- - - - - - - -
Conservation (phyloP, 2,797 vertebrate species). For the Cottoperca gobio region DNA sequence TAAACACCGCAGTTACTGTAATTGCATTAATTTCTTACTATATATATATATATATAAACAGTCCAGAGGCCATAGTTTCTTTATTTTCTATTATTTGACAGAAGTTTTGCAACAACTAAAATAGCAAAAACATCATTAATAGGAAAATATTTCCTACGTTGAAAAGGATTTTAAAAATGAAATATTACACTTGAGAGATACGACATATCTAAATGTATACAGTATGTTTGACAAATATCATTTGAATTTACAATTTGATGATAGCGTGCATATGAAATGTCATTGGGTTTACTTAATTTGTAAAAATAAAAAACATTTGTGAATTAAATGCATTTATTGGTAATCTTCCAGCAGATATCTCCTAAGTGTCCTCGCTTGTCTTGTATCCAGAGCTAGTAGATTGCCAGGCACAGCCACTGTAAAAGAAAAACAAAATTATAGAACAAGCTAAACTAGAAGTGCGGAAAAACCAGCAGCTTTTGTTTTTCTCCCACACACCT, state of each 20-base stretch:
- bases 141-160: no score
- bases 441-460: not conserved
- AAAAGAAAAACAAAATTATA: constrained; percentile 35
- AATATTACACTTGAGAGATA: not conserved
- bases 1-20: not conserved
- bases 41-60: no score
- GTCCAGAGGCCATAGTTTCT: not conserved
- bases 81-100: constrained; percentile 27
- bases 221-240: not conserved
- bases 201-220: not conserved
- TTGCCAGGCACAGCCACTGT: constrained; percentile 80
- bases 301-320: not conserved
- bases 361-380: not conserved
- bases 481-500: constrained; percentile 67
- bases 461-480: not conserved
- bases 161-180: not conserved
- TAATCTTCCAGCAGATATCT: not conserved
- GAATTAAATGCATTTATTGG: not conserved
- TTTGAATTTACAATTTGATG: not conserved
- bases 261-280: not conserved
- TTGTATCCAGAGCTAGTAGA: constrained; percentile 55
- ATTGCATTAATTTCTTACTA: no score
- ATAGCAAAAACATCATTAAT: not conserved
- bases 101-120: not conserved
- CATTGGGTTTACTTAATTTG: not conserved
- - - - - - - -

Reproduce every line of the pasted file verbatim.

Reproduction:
Conservation (phyloP, 2,797 vertebrate species). For the Cottoperca gobio region DNA sequence TAAACACCGCAGTTACTGTAATTGCATTAATTTCTTACTATATATATATATATATAAACAGTCCAGAGGCCATAGTTTCTTTATTTTCTATTATTTGACAGAAGTTTTGCAACAACTAAAATAGCAAAAACATCATTAATAGGAAAATATTTCCTACGTTGAAAAGGATTTTAAAAATGAAATATTACACTTGAGAGATACGACATATCTAAATGTATACAGTATGTTTGACAAATATCATTTGAATTTACAATTTGATGATAGCGTGCATATGAAATGTCATTGGGTTTACTTAATTTGTAAAAATAAAAAACATTTGTGAATTAAATGCATTTATTGGTAATCTTCCAGCAGATATCTCCTAAGTGTCCTCGCTTGTCTTGTATCCAGAGCTAGTAGATTGCCAGGCACAGCCACTGTAAAAGAAAAACAAAATTATAGAACAAGCTAAACTAGAAGTGCGGAAAAACCAGCAGCTTTTGTTTTTCTCCCACACACCT, state of each 20-base stretch:
- bases 141-160: no score
- bases 441-460: not conserved
- AAAAGAAAAACAAAATTATA: constrained; percentile 35
- AATATTACACTTGAGAGATA: not conserved
- bases 1-20: not conserved
- bases 41-60: no score
- GTCCAGAGGCCATAGTTTCT: not conserved
- bases 81-100: constrained; percentile 27
- bases 221-240: not conserved
- bases 201-220: not conserved
- TTGCCAGGCACAGCCACTGT: constrained; percentile 80
- bases 301-320: not conserved
- bases 361-380: not conserved
- bases 481-500: constrained; percentile 67
- bases 461-480: not conserved
- bases 161-180: not conserved
- TAATCTTCCAGCAGATATCT: not conserved
- GAATTAAATGCATTTATTGG: not conserved
- TTTGAATTTACAATTTGATG: not conserved
- bases 261-280: not conserved
- TTGTATCCAGAGCTAGTAGA: constrained; percentile 55
- ATTGCATTAATTTCTTACTA: no score
- ATAGCAAAAACATCATTAAT: not conserved
- bases 101-120: not conserved
- CATTGGGTTTACTTAATTTG: not conserved